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Libya turned into testing ground for new US, UK weaponry

A British political analyst says Libya has turned into a “testing ground for the new American and British weaponry” including the Typhoon and Tornado jets.
Peter Eyre, a retired army soldier, also told IRNA that the UN Security Council resolution on Libya, which was sponsored mainly by Britain, “has given the British military a free hand” in murdering the Libyan people.

“I am appalled that any country could allow such action to take place…. Libya is now a testing ground for the new European Typhoon aircraft,” he said, referring to the deployment of British Tornado and Typhoon jets over the Libyan airspace.

British jets and a submarine have fired missiles at Libya. Royal Air Force Tornados flew 3,000 miles from RAF Marham, in Norfolk , and back to carry out their bombing mission.

Also, a British Trafalgar Class submarine and US submarines fired a total of more than 110 Tomahawk missiles at Libyan targets.

The UN Resolution 1973, passed last Thursday, authorises action to “protect” Libyan civilians from Muammar Gaddafi.

The resolution decides to “establish a ban on all flights in the airspace of the Libyan Arab Jamahiriya in order to help protect civilians”, exempting humanitarian flights, and authorises member states and Arab League nations “acting nationally or through regional organisations or arrangements, to take all necessary measures to enforce compliance with the ban on flights”.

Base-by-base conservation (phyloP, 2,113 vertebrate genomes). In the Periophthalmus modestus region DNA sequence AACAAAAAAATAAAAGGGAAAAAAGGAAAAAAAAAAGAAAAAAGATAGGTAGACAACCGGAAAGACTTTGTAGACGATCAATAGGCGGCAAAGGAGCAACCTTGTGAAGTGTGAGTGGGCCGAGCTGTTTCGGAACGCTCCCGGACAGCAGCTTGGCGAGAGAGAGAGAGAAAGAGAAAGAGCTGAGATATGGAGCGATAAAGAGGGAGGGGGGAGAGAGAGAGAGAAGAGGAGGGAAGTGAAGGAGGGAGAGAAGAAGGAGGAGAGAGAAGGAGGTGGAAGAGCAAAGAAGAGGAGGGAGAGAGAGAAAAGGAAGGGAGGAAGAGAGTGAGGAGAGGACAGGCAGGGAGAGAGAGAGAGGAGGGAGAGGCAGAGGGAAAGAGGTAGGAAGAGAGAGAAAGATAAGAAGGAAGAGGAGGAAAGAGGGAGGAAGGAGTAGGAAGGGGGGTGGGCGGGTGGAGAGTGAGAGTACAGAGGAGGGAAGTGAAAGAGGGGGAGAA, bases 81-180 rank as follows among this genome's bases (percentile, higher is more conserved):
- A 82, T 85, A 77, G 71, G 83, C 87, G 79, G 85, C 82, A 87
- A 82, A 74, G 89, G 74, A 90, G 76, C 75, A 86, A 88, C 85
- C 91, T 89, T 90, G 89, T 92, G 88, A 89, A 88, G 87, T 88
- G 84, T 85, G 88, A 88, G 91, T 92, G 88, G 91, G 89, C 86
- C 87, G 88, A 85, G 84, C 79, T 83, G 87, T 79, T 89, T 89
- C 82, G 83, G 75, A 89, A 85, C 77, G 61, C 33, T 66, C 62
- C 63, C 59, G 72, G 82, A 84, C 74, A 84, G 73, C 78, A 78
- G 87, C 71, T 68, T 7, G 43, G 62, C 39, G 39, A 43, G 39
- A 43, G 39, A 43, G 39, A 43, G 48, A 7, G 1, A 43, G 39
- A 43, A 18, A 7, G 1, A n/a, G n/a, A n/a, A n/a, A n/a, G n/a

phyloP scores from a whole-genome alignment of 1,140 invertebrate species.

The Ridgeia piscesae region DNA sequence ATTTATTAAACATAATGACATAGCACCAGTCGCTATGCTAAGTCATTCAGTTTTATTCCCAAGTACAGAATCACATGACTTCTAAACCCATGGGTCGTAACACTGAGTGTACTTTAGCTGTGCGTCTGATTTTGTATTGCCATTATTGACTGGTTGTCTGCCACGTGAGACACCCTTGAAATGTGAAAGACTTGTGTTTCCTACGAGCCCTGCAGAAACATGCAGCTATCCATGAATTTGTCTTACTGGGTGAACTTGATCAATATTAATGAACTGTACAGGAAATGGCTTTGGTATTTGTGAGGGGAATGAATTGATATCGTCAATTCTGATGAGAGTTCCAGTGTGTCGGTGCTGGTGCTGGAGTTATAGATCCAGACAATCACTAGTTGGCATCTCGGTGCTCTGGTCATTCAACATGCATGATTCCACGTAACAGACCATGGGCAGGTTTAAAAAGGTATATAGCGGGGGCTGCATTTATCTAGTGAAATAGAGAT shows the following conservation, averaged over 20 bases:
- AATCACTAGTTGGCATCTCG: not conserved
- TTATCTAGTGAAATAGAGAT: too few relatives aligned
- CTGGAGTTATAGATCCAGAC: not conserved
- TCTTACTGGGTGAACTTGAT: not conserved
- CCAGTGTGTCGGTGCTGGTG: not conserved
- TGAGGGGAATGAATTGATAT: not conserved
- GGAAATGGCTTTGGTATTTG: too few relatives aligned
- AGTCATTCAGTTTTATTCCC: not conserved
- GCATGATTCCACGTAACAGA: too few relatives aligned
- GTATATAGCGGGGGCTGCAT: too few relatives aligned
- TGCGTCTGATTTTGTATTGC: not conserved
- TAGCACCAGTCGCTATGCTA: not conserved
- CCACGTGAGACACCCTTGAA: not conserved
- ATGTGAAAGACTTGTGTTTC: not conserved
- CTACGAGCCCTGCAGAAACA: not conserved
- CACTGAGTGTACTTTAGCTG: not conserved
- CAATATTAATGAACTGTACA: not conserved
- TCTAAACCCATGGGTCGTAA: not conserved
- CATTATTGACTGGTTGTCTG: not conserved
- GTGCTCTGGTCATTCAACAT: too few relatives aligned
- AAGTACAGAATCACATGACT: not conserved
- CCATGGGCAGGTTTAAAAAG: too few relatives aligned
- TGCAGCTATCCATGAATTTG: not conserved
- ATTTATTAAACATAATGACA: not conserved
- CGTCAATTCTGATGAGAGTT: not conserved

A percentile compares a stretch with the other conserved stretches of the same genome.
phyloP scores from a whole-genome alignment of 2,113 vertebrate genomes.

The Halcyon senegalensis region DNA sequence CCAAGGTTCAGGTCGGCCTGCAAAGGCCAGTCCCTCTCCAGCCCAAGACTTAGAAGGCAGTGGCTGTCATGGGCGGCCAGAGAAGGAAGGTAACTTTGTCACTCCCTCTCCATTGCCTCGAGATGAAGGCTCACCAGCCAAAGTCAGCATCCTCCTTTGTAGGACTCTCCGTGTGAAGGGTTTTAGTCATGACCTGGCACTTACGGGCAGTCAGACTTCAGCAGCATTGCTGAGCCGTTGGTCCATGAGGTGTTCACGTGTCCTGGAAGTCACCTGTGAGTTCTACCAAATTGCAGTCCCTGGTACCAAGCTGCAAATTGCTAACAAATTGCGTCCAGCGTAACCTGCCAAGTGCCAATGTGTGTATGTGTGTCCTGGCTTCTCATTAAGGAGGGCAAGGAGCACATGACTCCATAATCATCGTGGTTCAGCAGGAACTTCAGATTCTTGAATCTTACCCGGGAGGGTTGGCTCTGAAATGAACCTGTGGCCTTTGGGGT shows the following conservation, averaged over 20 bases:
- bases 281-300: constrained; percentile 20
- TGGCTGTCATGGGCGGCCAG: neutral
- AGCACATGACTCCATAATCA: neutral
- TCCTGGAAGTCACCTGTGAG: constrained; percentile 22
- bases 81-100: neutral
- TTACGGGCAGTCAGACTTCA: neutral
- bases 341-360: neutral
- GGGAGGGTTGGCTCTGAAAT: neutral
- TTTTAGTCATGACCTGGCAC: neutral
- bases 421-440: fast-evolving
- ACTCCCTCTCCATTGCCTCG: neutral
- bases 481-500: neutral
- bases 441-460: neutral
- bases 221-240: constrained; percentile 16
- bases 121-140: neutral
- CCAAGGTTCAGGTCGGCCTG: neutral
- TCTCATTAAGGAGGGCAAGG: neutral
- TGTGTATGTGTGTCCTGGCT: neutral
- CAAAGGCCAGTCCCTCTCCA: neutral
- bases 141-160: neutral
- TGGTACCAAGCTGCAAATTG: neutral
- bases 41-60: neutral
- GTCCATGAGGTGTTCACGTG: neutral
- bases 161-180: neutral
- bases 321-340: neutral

Eyre said the resolution gave power to invading forces to turn Libya to a testing ground for depleted uranium weaponry and also fourth generation dirty weapons manufactured in the US and EU”.

Eyre said Western countries will use whatever means possible to secure their “own long-term politico-economic goals” in Libya.

He explained that there was a “distinct PR exercise by the US, UK and French and the media to butter up the true situation” in Libya before the passage of the resolution.

“The wording of this UN resolution is totally open to interpretation and the additional wording of allowing “all necessary measures required to protect civilians” can truly give the military a free hand” he said, adding that this certainly has not painted a picture of creating a no-fly zone but rather “allowed the US, UK and France to attack any target in any area”.

Eyre said he was shocked to hear one senior politician comment that he hoped our forces would be allowed to attack any target, especially at hitting armoured vehicles and tank.

“This comment alone spreads fear and concern from deep within for the poor people of Libya”.

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